I had to pack up our entire family home. Since we were moving from a three-bedroom house to a two-bedroom apartment, I had to decide what meant the most to us as a family, and what to let go. I moved through the process slowly, taking box by box to our new apartment. But I didn't move fast enough. The bank came and foreclosed on the house, and they were able to keep what they wanted. We lost a lot.
We also had to give our pets away. Our two dogs went to family members until we could afford to get them back. Our cats went to the shelter.
During that time, a counselor from a local program came to our house twice a week to help us through the grief processing. I decided to change my major to social work, so I could help other young adults who were going through what I went through.
Currently, I work 40 or more hours a week at the newspaper, then attend school full time after that at the University of South Florida. My sisters are in 11th and 9th grade, and I don't want them to work while they're in school. They have enough on their plates.
How We're Getting By
We still live paycheck to paycheck and struggle. I receive no rent or food assistance. Thankfully, if I run out of grocery money, I am able to borrow from friends and extended family. We never really go out, to movies or anything else. If I have to do without in order for my sisters to have, this is what I am committed to doing.
I do not qualify for Social Security survivor's benefits because I was over the age of 18 at the time of my mother's death. Since my sisters are both minors, they qualify. I put the funds into each of their savings accounts so they can attend college after high school graduation.
Up until last year, I had only a grant from the government that paid for 25% of my school tuition. I also took out student loans, but I was limited to two or three classes every semester, and would go to the library to check out textbooks to use. Still, I managed to get honors every semester.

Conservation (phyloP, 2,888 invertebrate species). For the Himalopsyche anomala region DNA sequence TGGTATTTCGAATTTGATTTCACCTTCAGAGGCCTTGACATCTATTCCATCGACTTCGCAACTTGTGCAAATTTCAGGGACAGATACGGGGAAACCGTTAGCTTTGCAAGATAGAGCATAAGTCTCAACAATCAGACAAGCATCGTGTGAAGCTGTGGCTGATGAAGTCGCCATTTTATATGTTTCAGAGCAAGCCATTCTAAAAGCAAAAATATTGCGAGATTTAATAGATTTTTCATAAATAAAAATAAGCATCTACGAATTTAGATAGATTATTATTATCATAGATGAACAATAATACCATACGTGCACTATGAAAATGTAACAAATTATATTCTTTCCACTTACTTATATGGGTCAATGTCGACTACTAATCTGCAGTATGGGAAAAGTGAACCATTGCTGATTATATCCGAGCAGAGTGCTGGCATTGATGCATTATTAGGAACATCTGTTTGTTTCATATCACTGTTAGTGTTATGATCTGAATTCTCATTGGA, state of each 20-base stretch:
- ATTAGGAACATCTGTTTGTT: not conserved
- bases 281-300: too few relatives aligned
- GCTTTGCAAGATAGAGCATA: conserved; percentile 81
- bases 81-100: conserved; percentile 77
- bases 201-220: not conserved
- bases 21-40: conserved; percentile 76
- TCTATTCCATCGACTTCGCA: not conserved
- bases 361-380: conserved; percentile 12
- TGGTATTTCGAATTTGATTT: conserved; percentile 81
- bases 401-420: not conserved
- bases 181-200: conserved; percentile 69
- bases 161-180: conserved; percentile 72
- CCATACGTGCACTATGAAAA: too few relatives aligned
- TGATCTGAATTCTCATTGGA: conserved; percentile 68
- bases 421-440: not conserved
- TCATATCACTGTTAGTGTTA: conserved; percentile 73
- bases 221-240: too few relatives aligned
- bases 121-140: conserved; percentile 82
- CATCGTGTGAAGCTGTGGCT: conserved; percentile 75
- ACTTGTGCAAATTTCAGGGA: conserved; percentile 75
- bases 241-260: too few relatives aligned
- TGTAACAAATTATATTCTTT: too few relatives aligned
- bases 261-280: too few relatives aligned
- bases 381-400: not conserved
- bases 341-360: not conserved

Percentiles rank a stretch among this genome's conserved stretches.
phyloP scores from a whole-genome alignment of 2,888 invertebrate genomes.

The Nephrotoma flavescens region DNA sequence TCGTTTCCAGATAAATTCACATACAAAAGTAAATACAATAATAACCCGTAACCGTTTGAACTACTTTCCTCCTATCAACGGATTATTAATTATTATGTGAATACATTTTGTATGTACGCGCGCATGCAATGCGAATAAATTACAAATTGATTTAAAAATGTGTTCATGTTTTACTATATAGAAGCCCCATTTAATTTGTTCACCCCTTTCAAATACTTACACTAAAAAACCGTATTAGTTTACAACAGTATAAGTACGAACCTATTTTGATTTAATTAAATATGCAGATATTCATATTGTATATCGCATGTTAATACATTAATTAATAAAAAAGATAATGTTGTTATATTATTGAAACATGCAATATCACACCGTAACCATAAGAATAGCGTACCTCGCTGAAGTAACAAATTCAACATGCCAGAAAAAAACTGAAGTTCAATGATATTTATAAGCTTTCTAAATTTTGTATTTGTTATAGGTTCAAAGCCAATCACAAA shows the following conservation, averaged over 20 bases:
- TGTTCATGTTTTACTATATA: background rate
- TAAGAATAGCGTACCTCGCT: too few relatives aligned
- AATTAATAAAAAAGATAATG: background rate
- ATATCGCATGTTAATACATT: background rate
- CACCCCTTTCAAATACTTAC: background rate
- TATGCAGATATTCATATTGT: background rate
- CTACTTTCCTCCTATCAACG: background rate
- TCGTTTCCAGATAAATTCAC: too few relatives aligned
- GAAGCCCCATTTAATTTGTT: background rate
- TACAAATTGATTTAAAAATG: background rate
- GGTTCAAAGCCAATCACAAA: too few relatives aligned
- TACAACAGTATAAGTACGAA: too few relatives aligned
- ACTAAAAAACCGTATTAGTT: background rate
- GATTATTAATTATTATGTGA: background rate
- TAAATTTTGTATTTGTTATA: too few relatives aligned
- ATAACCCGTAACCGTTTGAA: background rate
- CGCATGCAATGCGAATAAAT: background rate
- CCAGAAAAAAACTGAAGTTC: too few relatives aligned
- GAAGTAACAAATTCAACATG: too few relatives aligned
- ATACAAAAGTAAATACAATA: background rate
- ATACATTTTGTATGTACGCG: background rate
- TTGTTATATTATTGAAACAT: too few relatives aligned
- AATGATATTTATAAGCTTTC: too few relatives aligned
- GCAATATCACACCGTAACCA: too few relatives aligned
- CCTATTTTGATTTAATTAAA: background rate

Last year I submitted my essay to the LIFE Foundation, and won a scholarship which allowed me to take the rest of the classes I need to get my bachelors of science in social work. I'll graduate on May 5th of this year, summa cum laude. That will make me the first one in my family to graduate college. I've applied to graduate school, but I have to take off a year, because you have to get experience before you get your master's. Hopefully, I'll be able to attend school in the fall of 2014.
It Could Have Been Different
People get grief wrong: You don't move on, you move through it. One day you realize that it is reality. It's almost been two years, and I wouldn't say we've "dealt" with my mother's death yet. Some days it's just not real.
Death is something we tend not to think about and not to prepare for. My mom had a small life insurance policy with her job, but lost it when she was laid off. Because she was only 49, I don't think she ever thought that it was something she needed.
If my mom had had life insurance and made preparations for her death, my life would be completely different. We would have been able to bury her according to her wishes instead of settling for cremation paid for by the state. We would still be living in our family home with our pets and in our same neighborhood we grew up in. I would not have to struggle to provide my sisters with the basic daily needs others don't think twice about.
I am determined to make my mom proud and be the first in our family to graduate college. It is now my responsibility to see that my sisters have as close to a normal life as possible. I am their role model. We are the survivors of the unthinkable, and we are going to make it.
With additional writing by Alden Wicker